Look at the credentials of these editors and contributors, a gold standard for independent researchers, and the absence of pharmaceutical advertising in the journal. Original links FULLY RESTORED (as if the 404 Not Found never happened). Wonderful!
Posted by proverbialwisdom | Fri Apr 25, 2014, 09:49 AM (0 replies)

The Doctors (CBS) and Vani Hari discuss processed foods and ingredients banned in other countries.


VIDEO: Banned Ingredients

Food Babe Vani Hari joins The Doctors and raises questions about why some U.S. foods contain chemicals that have been banned in other countries because they've been linked to health risks. She explains that some companies make alternate versions of their products without the chemicals to sell in other countries.
Posted by proverbialwisdom | Wed Apr 23, 2014, 06:21 PM (0 replies)

The case was fictionalized recently here; also, "Supreme Court Resources" by actual litigant link.


Marsh Law Firm's ChildLaw Blog
Commentary, insight and analysis on children's law, policy and current issues.

This entry was posted in Child Pornography, Child Sex Abuse, Child Trafficking and Exploitation, Children's Legal Issues, Crime Victims, Restitution on April 4, 2014 by Marsh Law Firm.

Last night NBC’s Law & Order: SVU aired an episode about the Marsh Law Firm’s effort to obtain compensation for victims of child pornography called Downloaded Child. This clip, Restitution at Last, should sound familiar to anyone who has been following our work. They even mention the Violence Against Women Act and joint and several liability. Pop culture, we have arrived!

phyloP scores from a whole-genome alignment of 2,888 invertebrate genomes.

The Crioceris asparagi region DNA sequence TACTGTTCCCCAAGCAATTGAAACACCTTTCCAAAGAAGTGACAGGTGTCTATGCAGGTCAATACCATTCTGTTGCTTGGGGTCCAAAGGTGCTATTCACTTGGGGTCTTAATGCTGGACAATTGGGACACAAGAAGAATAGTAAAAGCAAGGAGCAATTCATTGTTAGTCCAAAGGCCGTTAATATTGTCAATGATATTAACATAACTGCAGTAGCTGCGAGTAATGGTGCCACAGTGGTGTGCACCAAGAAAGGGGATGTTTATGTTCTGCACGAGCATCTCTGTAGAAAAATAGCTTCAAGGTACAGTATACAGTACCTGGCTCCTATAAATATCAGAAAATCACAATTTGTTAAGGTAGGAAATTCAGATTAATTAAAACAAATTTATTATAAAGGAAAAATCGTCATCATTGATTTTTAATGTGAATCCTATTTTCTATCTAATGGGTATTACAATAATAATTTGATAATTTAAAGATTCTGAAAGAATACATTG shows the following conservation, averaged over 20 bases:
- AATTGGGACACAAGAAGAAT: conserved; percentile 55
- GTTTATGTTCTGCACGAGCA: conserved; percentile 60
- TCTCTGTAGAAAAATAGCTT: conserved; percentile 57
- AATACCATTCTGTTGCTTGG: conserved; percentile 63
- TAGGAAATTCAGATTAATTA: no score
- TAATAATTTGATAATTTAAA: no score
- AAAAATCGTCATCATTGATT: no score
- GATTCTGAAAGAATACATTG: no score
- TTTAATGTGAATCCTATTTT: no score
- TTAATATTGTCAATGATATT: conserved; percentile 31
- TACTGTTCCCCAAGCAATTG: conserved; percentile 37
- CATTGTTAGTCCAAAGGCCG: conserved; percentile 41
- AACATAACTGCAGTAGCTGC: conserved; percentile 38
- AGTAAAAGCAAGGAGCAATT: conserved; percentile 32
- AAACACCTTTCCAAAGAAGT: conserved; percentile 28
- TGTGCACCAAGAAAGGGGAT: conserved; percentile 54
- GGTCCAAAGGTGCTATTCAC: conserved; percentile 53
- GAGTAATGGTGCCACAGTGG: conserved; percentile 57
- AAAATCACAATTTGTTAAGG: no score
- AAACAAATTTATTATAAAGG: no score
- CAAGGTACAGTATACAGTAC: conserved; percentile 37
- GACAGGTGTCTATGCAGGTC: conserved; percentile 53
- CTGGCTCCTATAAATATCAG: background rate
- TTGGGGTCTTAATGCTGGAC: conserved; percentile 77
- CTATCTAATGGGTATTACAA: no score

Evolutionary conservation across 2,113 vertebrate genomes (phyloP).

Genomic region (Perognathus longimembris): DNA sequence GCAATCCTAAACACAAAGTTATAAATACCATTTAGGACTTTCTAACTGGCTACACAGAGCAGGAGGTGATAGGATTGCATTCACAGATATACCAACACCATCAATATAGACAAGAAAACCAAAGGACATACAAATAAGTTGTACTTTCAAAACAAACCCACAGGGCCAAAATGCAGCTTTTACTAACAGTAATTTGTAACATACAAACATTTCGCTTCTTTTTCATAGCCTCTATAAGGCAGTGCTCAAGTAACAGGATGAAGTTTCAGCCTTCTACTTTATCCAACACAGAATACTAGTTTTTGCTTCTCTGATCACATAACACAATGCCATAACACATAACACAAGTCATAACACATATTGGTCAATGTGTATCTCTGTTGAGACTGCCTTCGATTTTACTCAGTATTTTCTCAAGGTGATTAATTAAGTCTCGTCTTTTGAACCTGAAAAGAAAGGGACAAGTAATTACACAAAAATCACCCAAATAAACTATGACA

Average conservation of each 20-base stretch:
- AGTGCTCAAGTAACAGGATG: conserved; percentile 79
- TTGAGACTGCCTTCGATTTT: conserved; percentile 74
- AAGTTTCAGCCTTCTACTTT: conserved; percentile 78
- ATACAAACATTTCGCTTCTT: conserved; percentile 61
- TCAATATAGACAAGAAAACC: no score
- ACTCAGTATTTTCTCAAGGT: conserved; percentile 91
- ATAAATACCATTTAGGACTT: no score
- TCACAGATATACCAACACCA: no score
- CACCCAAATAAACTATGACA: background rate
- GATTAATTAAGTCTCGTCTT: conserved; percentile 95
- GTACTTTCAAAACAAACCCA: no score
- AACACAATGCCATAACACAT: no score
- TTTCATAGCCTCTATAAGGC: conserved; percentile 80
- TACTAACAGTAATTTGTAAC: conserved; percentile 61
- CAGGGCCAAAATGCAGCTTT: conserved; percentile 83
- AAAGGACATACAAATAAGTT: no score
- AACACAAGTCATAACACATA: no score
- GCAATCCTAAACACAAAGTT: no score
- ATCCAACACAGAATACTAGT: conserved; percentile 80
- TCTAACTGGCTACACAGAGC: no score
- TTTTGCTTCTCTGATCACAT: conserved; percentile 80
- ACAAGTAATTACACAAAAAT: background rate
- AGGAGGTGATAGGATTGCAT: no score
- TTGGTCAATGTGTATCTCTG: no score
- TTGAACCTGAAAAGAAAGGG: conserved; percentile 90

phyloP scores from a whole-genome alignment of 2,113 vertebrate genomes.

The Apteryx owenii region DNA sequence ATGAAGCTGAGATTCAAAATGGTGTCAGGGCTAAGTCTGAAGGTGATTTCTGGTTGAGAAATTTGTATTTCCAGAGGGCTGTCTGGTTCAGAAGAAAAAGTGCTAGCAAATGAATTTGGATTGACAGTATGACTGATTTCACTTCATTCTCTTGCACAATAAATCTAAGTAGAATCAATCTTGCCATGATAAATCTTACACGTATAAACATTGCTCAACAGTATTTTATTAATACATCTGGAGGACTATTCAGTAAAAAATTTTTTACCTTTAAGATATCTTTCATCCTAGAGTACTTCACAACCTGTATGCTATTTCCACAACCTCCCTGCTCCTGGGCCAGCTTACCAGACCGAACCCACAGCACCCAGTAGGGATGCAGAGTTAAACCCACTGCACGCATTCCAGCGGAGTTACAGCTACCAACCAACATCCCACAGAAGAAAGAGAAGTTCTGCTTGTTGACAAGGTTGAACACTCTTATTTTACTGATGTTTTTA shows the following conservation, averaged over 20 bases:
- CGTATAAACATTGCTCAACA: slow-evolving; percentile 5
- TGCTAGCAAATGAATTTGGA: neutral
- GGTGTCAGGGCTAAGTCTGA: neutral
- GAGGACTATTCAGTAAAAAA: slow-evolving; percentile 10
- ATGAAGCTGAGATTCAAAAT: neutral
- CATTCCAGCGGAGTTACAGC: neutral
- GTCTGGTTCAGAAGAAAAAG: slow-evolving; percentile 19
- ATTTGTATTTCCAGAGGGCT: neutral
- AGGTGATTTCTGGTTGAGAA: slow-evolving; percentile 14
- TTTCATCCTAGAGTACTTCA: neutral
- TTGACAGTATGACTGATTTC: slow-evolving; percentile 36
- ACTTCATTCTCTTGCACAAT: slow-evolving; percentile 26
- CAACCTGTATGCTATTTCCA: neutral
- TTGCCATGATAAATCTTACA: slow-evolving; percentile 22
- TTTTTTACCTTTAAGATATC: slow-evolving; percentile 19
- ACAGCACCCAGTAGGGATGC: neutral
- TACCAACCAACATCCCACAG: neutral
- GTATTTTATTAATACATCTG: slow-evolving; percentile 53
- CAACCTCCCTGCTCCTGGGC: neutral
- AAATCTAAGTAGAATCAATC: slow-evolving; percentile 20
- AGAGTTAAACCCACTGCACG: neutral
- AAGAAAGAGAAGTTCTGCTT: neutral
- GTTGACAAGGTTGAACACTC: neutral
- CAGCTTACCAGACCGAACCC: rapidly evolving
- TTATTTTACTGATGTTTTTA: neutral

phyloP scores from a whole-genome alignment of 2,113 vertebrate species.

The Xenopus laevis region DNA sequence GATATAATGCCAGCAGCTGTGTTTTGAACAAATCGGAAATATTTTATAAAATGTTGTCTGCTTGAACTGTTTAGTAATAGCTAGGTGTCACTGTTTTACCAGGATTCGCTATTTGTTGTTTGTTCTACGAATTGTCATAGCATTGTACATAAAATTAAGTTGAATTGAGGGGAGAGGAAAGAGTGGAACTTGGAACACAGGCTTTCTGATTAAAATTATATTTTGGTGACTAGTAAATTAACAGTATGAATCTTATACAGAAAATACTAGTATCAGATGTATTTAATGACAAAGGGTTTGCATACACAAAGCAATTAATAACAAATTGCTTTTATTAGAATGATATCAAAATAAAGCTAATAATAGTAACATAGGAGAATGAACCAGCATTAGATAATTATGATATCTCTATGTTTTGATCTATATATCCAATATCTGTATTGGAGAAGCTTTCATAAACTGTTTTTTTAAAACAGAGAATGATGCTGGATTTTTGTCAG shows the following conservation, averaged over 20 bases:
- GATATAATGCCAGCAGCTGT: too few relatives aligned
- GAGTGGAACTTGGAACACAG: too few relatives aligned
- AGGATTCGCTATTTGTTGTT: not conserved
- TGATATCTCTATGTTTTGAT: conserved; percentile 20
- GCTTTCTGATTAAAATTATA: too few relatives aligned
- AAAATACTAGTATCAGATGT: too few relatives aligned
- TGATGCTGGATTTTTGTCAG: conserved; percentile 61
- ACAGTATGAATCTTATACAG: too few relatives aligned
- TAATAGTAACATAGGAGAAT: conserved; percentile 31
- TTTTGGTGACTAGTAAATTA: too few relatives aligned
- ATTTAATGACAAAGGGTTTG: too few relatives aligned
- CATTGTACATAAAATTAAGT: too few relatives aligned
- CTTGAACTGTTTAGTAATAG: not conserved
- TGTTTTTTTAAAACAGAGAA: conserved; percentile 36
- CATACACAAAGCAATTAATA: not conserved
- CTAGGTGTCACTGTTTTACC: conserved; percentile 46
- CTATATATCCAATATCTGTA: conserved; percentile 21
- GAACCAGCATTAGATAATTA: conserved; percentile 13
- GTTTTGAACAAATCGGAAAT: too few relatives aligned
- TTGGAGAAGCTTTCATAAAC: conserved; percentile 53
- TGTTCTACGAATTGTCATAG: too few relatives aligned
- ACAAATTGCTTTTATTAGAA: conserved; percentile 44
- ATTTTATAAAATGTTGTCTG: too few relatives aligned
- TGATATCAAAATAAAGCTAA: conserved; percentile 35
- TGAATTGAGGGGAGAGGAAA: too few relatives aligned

About Marsh Law Firm
Marsh Law Firm is recognized worldwide as a premier law firm representing victims of sex abuse in schools, colleges, churches, foster care, and government and military institutions; online sexual exploitation; sexting; child pornography; child trafficking; sextortion; and revenge porn.We are among the few law firms in the country using innovative federal law approaches to help victims obtain justice nationwide.The intersection of criminal law, federal civil statutory remedies, Title IX, copyright, and criminal restitution makes this a challenging and unique area of the law requiring skilled litigators and creative thinkers. The lawyers at Marsh Law Firm have the experience and skills necessary to help victims rebuild their lives with dignity and respect.


Doyle Randall Paroline vs. Amy Unknown Supreme Court Resources
Supreme Court Decision (April 23, 2014)
Posted by proverbialwisdom | Wed Apr 23, 2014, 03:44 PM (0 replies)

“Extreme Levels” Of Herbicide Roundup Found In Food.

Chock full of peer-reviewed science. Links provided (3).


“Extreme Levels” Of Herbicide Roundup Found In Food

By: Emily Cassidy, Biofuels Research Analyst

FRIDAY, APRIL 18, 2014

A new study led by scientists from the Arctic University of Norway has detected “extreme levels” of Roundup, the agricultural herbicide manufactured by Monsanto, in genetically engineered soy.